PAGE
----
Child welfare supervisors play a pivotal role in translating and fulfilling their agencies' missions and values. Effective supervision enhances staff performance and retention, and can lead to improved outcomes for children and families. The supervisor also plays an important role in reaching out and building relationships with the community. This section provides resources on many aspects of supervision, including clinical and administrative supervision, improving staff performance and retention through supervision, supervision and data management, supervisory development, supervision tools, and more.
- Clinical supervision
- Administrative supervision
- Improving worker performance through supervision
- Supervising for organizational change
- Working with the community
- Peer supervision
- Supervisory development/self-development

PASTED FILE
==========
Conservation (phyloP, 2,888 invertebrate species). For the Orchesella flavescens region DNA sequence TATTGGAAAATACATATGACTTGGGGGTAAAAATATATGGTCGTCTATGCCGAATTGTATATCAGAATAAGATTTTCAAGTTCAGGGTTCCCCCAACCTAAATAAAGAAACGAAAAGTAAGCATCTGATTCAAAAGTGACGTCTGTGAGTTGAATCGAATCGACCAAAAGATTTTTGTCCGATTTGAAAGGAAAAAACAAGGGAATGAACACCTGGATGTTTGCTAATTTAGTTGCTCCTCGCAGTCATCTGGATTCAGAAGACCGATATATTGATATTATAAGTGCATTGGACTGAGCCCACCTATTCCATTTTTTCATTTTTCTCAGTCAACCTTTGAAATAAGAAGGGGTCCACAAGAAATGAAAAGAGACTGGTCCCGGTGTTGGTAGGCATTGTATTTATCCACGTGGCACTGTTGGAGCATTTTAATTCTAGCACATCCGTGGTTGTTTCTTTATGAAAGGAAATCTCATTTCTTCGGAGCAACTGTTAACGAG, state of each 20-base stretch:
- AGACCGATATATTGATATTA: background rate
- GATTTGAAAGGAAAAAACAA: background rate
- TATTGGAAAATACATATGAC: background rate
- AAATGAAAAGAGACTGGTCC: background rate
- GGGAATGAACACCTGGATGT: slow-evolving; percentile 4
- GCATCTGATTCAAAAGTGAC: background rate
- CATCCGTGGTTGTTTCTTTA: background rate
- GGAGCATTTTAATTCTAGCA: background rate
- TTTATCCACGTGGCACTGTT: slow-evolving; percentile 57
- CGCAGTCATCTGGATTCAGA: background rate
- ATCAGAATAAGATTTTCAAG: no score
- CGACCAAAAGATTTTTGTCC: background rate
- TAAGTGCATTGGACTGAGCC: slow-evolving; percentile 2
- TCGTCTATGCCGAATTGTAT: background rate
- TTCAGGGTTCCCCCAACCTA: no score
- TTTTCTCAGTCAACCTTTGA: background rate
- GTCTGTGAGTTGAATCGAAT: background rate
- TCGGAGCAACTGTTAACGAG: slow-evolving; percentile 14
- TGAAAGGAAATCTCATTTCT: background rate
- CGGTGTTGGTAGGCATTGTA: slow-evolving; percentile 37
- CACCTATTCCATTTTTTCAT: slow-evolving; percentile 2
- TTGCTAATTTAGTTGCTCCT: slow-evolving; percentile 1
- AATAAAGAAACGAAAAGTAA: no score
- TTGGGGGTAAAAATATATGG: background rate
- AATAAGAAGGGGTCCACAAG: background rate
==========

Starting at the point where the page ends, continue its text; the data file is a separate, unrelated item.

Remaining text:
Best Practice Standards in Social Work Supervision (PDF - 209 KB)
National Association of Social Workers & Association of Social Work Boards (2013)
Provides standards that promotes uniformity and helps to ensure that all social workers are equipped with the necessary skills to deliver competent and ethical services to their clients.
Learning and Living Toolkit
National Child Welfare Workforce Institute
Offers professionals a toolkit that increase leadership skills to strengthen the agency workforce development efforts to generate ideas, enhance development of personal learning place, and support strategic change efforts. The toolkit is designed with five domains including a competency definition and a menu of activities designed to promote further development of professional leadership.
Strengthening Child Welfare Supervision (PDF - 387 KB)
National Child Welfare Resource Center for Organizational Improvement (2007)
Describes key strategies child welfare agencies can use to support the role of supervisors in organizational improvement.
Supervising Child Protective Services Caseworkers
Office on Child Abuse and Neglect, Children's Bureau
Salus, Marsha K.
This manual provides the foundation for effective supervisory practice in child protective services (CPS). It outlines the roles and responsibilities of the CPS supervisor and provides practice-oriented advice on how to effectively carry out supervisory responsibilities, with a focus on best practices and critical issues in supervisory practice.